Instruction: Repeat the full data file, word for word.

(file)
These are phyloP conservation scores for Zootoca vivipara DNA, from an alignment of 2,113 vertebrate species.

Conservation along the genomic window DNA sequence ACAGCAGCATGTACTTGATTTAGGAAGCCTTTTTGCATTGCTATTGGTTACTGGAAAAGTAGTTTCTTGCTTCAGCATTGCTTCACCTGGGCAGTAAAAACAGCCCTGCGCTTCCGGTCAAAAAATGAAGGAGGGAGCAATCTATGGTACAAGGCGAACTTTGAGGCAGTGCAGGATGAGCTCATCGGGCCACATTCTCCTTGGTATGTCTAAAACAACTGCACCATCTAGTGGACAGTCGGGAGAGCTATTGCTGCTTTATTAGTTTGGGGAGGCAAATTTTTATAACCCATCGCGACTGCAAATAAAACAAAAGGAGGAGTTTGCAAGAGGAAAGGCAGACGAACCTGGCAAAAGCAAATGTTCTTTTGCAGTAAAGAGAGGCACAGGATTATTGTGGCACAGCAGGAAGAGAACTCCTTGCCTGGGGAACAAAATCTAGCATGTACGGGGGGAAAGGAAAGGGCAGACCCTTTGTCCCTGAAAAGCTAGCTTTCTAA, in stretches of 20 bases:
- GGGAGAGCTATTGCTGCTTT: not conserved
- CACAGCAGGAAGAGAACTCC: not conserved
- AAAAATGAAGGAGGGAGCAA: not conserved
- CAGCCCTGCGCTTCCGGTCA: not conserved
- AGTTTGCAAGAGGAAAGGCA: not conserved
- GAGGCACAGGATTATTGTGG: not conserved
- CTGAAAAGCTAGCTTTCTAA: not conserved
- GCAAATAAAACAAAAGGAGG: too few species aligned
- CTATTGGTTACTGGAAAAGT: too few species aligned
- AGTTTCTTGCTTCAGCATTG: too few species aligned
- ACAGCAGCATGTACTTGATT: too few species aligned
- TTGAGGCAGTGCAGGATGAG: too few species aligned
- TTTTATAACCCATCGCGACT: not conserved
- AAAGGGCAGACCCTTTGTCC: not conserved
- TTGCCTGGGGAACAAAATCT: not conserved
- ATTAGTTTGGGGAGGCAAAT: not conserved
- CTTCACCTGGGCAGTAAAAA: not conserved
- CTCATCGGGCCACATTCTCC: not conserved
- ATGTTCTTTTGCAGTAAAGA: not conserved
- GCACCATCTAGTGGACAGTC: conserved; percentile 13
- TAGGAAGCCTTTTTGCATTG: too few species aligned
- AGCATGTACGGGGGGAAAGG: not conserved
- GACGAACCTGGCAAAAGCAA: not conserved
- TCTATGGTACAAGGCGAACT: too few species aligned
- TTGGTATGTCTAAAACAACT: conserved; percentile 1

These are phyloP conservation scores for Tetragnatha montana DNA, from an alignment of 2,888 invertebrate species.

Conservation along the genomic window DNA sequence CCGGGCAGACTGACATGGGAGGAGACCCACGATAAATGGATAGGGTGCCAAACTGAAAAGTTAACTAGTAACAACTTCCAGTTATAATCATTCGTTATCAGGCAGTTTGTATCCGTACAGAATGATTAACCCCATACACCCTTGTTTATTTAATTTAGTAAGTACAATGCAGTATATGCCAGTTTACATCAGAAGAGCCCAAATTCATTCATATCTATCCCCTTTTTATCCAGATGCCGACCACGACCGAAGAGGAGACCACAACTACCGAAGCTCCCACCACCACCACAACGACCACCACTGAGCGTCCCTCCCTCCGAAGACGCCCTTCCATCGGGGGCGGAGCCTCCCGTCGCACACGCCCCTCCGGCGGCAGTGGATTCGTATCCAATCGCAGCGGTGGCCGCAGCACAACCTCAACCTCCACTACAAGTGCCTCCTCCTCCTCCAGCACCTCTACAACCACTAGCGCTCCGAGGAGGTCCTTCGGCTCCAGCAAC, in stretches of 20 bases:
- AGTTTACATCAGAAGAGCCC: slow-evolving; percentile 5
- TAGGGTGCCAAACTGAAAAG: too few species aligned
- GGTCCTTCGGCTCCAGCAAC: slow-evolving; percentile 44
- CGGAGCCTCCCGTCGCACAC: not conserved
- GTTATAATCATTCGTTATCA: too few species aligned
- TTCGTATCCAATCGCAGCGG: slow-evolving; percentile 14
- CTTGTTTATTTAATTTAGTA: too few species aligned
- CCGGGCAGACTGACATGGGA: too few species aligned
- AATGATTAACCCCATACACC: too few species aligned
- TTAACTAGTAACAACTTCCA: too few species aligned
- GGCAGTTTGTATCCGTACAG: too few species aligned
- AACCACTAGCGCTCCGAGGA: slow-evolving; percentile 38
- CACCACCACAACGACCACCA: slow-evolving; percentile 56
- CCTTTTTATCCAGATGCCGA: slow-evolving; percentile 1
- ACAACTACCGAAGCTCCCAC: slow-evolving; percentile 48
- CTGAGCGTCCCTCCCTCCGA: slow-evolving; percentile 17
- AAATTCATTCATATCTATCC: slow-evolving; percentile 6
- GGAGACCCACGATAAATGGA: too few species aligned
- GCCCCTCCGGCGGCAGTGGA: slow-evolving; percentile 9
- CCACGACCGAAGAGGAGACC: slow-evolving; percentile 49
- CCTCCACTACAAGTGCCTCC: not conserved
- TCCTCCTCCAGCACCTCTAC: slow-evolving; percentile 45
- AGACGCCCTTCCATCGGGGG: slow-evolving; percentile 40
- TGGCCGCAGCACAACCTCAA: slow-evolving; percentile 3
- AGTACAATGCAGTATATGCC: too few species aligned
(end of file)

These are phyloP conservation scores for Zootoca vivipara DNA, from an alignment of 2,113 vertebrate species.

Conservation along the genomic window DNA sequence ACAGCAGCATGTACTTGATTTAGGAAGCCTTTTTGCATTGCTATTGGTTACTGGAAAAGTAGTTTCTTGCTTCAGCATTGCTTCACCTGGGCAGTAAAAACAGCCCTGCGCTTCCGGTCAAAAAATGAAGGAGGGAGCAATCTATGGTACAAGGCGAACTTTGAGGCAGTGCAGGATGAGCTCATCGGGCCACATTCTCCTTGGTATGTCTAAAACAACTGCACCATCTAGTGGACAGTCGGGAGAGCTATTGCTGCTTTATTAGTTTGGGGAGGCAAATTTTTATAACCCATCGCGACTGCAAATAAAACAAAAGGAGGAGTTTGCAAGAGGAAAGGCAGACGAACCTGGCAAAAGCAAATGTTCTTTTGCAGTAAAGAGAGGCACAGGATTATTGTGGCACAGCAGGAAGAGAACTCCTTGCCTGGGGAACAAAATCTAGCATGTACGGGGGGAAAGGAAAGGGCAGACCCTTTGTCCCTGAAAAGCTAGCTTTCTAA, in stretches of 20 bases:
- GGGAGAGCTATTGCTGCTTT: not conserved
- CACAGCAGGAAGAGAACTCC: not conserved
- AAAAATGAAGGAGGGAGCAA: not conserved
- CAGCCCTGCGCTTCCGGTCA: not conserved
- AGTTTGCAAGAGGAAAGGCA: not conserved
- GAGGCACAGGATTATTGTGG: not conserved
- CTGAAAAGCTAGCTTTCTAA: not conserved
- GCAAATAAAACAAAAGGAGG: too few species aligned
- CTATTGGTTACTGGAAAAGT: too few species aligned
- AGTTTCTTGCTTCAGCATTG: too few species aligned
- ACAGCAGCATGTACTTGATT: too few species aligned
- TTGAGGCAGTGCAGGATGAG: too few species aligned
- TTTTATAACCCATCGCGACT: not conserved
- AAAGGGCAGACCCTTTGTCC: not conserved
- TTGCCTGGGGAACAAAATCT: not conserved
- ATTAGTTTGGGGAGGCAAAT: not conserved
- CTTCACCTGGGCAGTAAAAA: not conserved
- CTCATCGGGCCACATTCTCC: not conserved
- ATGTTCTTTTGCAGTAAAGA: not conserved
- GCACCATCTAGTGGACAGTC: conserved; percentile 13
- TAGGAAGCCTTTTTGCATTG: too few species aligned
- AGCATGTACGGGGGGAAAGG: not conserved
- GACGAACCTGGCAAAAGCAA: not conserved
- TCTATGGTACAAGGCGAACT: too few species aligned
- TTGGTATGTCTAAAACAACT: conserved; percentile 1

These are phyloP conservation scores for Tetragnatha montana DNA, from an alignment of 2,888 invertebrate species.

Conservation along the genomic window DNA sequence CCGGGCAGACTGACATGGGAGGAGACCCACGATAAATGGATAGGGTGCCAAACTGAAAAGTTAACTAGTAACAACTTCCAGTTATAATCATTCGTTATCAGGCAGTTTGTATCCGTACAGAATGATTAACCCCATACACCCTTGTTTATTTAATTTAGTAAGTACAATGCAGTATATGCCAGTTTACATCAGAAGAGCCCAAATTCATTCATATCTATCCCCTTTTTATCCAGATGCCGACCACGACCGAAGAGGAGACCACAACTACCGAAGCTCCCACCACCACCACAACGACCACCACTGAGCGTCCCTCCCTCCGAAGACGCCCTTCCATCGGGGGCGGAGCCTCCCGTCGCACACGCCCCTCCGGCGGCAGTGGATTCGTATCCAATCGCAGCGGTGGCCGCAGCACAACCTCAACCTCCACTACAAGTGCCTCCTCCTCCTCCAGCACCTCTACAACCACTAGCGCTCCGAGGAGGTCCTTCGGCTCCAGCAAC, in stretches of 20 bases:
- AGTTTACATCAGAAGAGCCC: slow-evolving; percentile 5
- TAGGGTGCCAAACTGAAAAG: too few species aligned
- GGTCCTTCGGCTCCAGCAAC: slow-evolving; percentile 44
- CGGAGCCTCCCGTCGCACAC: not conserved
- GTTATAATCATTCGTTATCA: too few species aligned
- TTCGTATCCAATCGCAGCGG: slow-evolving; percentile 14
- CTTGTTTATTTAATTTAGTA: too few species aligned
- CCGGGCAGACTGACATGGGA: too few species aligned
- AATGATTAACCCCATACACC: too few species aligned
- TTAACTAGTAACAACTTCCA: too few species aligned
- GGCAGTTTGTATCCGTACAG: too few species aligned
- AACCACTAGCGCTCCGAGGA: slow-evolving; percentile 38
- CACCACCACAACGACCACCA: slow-evolving; percentile 56
- CCTTTTTATCCAGATGCCGA: slow-evolving; percentile 1
- ACAACTACCGAAGCTCCCAC: slow-evolving; percentile 48
- CTGAGCGTCCCTCCCTCCGA: slow-evolving; percentile 17
- AAATTCATTCATATCTATCC: slow-evolving; percentile 6
- GGAGACCCACGATAAATGGA: too few species aligned
- GCCCCTCCGGCGGCAGTGGA: slow-evolving; percentile 9
- CCACGACCGAAGAGGAGACC: slow-evolving; percentile 49
- CCTCCACTACAAGTGCCTCC: not conserved
- TCCTCCTCCAGCACCTCTAC: slow-evolving; percentile 45
- AGACGCCCTTCCATCGGGGG: slow-evolving; percentile 40
- TGGCCGCAGCACAACCTCAA: slow-evolving; percentile 3
- AGTACAATGCAGTATATGCC: too few species aligned